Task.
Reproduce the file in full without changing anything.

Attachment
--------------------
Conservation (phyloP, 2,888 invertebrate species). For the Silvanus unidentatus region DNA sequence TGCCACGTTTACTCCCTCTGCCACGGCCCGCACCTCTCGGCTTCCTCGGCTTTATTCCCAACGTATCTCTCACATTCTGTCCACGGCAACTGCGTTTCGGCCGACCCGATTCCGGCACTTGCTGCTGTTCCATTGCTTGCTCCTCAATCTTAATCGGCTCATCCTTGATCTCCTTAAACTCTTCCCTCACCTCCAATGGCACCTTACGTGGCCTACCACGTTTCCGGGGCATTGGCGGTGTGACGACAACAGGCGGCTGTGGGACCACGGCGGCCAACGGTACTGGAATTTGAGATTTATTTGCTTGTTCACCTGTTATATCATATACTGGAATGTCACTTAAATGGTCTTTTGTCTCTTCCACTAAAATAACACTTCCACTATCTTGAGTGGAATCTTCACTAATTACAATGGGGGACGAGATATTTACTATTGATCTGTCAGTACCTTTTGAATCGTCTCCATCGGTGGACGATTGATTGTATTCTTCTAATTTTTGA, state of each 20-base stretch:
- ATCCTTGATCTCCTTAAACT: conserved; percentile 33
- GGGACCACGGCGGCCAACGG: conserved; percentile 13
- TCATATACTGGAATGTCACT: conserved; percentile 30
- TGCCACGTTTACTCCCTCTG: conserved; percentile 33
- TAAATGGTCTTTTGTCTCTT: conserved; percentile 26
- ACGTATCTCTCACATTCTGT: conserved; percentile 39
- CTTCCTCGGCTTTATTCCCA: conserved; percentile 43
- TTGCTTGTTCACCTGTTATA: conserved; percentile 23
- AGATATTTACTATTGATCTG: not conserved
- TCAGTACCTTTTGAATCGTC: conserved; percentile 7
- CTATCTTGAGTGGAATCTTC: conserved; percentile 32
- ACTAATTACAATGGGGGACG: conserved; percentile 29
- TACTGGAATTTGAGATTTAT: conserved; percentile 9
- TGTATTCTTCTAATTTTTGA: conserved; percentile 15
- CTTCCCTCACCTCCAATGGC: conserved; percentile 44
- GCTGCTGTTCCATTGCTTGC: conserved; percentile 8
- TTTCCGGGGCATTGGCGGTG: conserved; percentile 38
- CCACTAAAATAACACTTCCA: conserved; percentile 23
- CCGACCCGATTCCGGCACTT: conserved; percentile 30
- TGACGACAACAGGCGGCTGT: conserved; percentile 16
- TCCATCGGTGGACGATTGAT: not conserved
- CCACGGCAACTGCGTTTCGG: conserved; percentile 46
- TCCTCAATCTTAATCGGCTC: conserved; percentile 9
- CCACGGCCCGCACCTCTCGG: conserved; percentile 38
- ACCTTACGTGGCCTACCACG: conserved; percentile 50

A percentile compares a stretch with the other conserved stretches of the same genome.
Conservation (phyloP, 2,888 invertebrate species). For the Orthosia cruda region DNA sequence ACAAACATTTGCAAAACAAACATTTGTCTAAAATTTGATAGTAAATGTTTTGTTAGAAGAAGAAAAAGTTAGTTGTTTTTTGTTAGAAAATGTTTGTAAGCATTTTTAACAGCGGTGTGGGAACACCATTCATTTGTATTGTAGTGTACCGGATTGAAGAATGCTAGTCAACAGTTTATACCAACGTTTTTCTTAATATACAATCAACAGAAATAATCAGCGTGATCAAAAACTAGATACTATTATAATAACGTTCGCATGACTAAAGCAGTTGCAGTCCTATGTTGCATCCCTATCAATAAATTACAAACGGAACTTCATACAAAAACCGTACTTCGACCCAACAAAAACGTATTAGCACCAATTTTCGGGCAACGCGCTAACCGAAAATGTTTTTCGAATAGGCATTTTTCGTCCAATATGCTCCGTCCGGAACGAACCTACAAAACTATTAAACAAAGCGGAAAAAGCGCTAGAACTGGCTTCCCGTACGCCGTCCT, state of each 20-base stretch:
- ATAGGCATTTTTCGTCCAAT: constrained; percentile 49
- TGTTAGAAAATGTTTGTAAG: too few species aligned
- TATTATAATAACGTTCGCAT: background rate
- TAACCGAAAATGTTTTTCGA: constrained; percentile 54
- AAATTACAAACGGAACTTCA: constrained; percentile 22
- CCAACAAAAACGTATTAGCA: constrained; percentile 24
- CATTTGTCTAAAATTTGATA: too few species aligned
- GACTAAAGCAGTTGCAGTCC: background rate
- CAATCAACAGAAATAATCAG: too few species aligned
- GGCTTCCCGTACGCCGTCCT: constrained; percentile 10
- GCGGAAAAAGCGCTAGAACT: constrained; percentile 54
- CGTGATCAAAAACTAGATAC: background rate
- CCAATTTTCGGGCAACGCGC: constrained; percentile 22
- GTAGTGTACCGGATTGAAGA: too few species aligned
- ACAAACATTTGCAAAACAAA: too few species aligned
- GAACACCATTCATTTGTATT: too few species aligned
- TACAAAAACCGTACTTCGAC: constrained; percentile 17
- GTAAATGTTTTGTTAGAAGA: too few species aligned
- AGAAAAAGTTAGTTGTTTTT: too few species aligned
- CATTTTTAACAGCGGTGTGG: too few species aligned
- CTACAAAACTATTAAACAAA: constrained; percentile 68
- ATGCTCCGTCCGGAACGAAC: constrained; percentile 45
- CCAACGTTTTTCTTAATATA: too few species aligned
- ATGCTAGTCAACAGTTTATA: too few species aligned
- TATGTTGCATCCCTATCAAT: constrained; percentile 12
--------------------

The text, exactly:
Conservation (phyloP, 2,888 invertebrate species). For the Silvanus unidentatus region DNA sequence TGCCACGTTTACTCCCTCTGCCACGGCCCGCACCTCTCGGCTTCCTCGGCTTTATTCCCAACGTATCTCTCACATTCTGTCCACGGCAACTGCGTTTCGGCCGACCCGATTCCGGCACTTGCTGCTGTTCCATTGCTTGCTCCTCAATCTTAATCGGCTCATCCTTGATCTCCTTAAACTCTTCCCTCACCTCCAATGGCACCTTACGTGGCCTACCACGTTTCCGGGGCATTGGCGGTGTGACGACAACAGGCGGCTGTGGGACCACGGCGGCCAACGGTACTGGAATTTGAGATTTATTTGCTTGTTCACCTGTTATATCATATACTGGAATGTCACTTAAATGGTCTTTTGTCTCTTCCACTAAAATAACACTTCCACTATCTTGAGTGGAATCTTCACTAATTACAATGGGGGACGAGATATTTACTATTGATCTGTCAGTACCTTTTGAATCGTCTCCATCGGTGGACGATTGATTGTATTCTTCTAATTTTTGA, state of each 20-base stretch:
- ATCCTTGATCTCCTTAAACT: conserved; percentile 33
- GGGACCACGGCGGCCAACGG: conserved; percentile 13
- TCATATACTGGAATGTCACT: conserved; percentile 30
- TGCCACGTTTACTCCCTCTG: conserved; percentile 33
- TAAATGGTCTTTTGTCTCTT: conserved; percentile 26
- ACGTATCTCTCACATTCTGT: conserved; percentile 39
- CTTCCTCGGCTTTATTCCCA: conserved; percentile 43
- TTGCTTGTTCACCTGTTATA: conserved; percentile 23
- AGATATTTACTATTGATCTG: not conserved
- TCAGTACCTTTTGAATCGTC: conserved; percentile 7
- CTATCTTGAGTGGAATCTTC: conserved; percentile 32
- ACTAATTACAATGGGGGACG: conserved; percentile 29
- TACTGGAATTTGAGATTTAT: conserved; percentile 9
- TGTATTCTTCTAATTTTTGA: conserved; percentile 15
- CTTCCCTCACCTCCAATGGC: conserved; percentile 44
- GCTGCTGTTCCATTGCTTGC: conserved; percentile 8
- TTTCCGGGGCATTGGCGGTG: conserved; percentile 38
- CCACTAAAATAACACTTCCA: conserved; percentile 23
- CCGACCCGATTCCGGCACTT: conserved; percentile 30
- TGACGACAACAGGCGGCTGT: conserved; percentile 16
- TCCATCGGTGGACGATTGAT: not conserved
- CCACGGCAACTGCGTTTCGG: conserved; percentile 46
- TCCTCAATCTTAATCGGCTC: conserved; percentile 9
- CCACGGCCCGCACCTCTCGG: conserved; percentile 38
- ACCTTACGTGGCCTACCACG: conserved; percentile 50

A percentile compares a stretch with the other conserved stretches of the same genome.
Conservation (phyloP, 2,888 invertebrate species). For the Orthosia cruda region DNA sequence ACAAACATTTGCAAAACAAACATTTGTCTAAAATTTGATAGTAAATGTTTTGTTAGAAGAAGAAAAAGTTAGTTGTTTTTTGTTAGAAAATGTTTGTAAGCATTTTTAACAGCGGTGTGGGAACACCATTCATTTGTATTGTAGTGTACCGGATTGAAGAATGCTAGTCAACAGTTTATACCAACGTTTTTCTTAATATACAATCAACAGAAATAATCAGCGTGATCAAAAACTAGATACTATTATAATAACGTTCGCATGACTAAAGCAGTTGCAGTCCTATGTTGCATCCCTATCAATAAATTACAAACGGAACTTCATACAAAAACCGTACTTCGACCCAACAAAAACGTATTAGCACCAATTTTCGGGCAACGCGCTAACCGAAAATGTTTTTCGAATAGGCATTTTTCGTCCAATATGCTCCGTCCGGAACGAACCTACAAAACTATTAAACAAAGCGGAAAAAGCGCTAGAACTGGCTTCCCGTACGCCGTCCT, state of each 20-base stretch:
- ATAGGCATTTTTCGTCCAAT: constrained; percentile 49
- TGTTAGAAAATGTTTGTAAG: too few species aligned
- TATTATAATAACGTTCGCAT: background rate
- TAACCGAAAATGTTTTTCGA: constrained; percentile 54
- AAATTACAAACGGAACTTCA: constrained; percentile 22
- CCAACAAAAACGTATTAGCA: constrained; percentile 24
- CATTTGTCTAAAATTTGATA: too few species aligned
- GACTAAAGCAGTTGCAGTCC: background rate
- CAATCAACAGAAATAATCAG: too few species aligned
- GGCTTCCCGTACGCCGTCCT: constrained; percentile 10
- GCGGAAAAAGCGCTAGAACT: constrained; percentile 54
- CGTGATCAAAAACTAGATAC: background rate
- CCAATTTTCGGGCAACGCGC: constrained; percentile 22
- GTAGTGTACCGGATTGAAGA: too few species aligned
- ACAAACATTTGCAAAACAAA: too few species aligned
- GAACACCATTCATTTGTATT: too few species aligned
- TACAAAAACCGTACTTCGAC: constrained; percentile 17
- GTAAATGTTTTGTTAGAAGA: too few species aligned
- AGAAAAAGTTAGTTGTTTTT: too few species aligned
- CATTTTTAACAGCGGTGTGG: too few species aligned
- CTACAAAACTATTAAACAAA: constrained; percentile 68
- ATGCTCCGTCCGGAACGAAC: constrained; percentile 45
- CCAACGTTTTTCTTAATATA: too few species aligned
- ATGCTAGTCAACAGTTTATA: too few species aligned
- TATGTTGCATCCCTATCAAT: constrained; percentile 12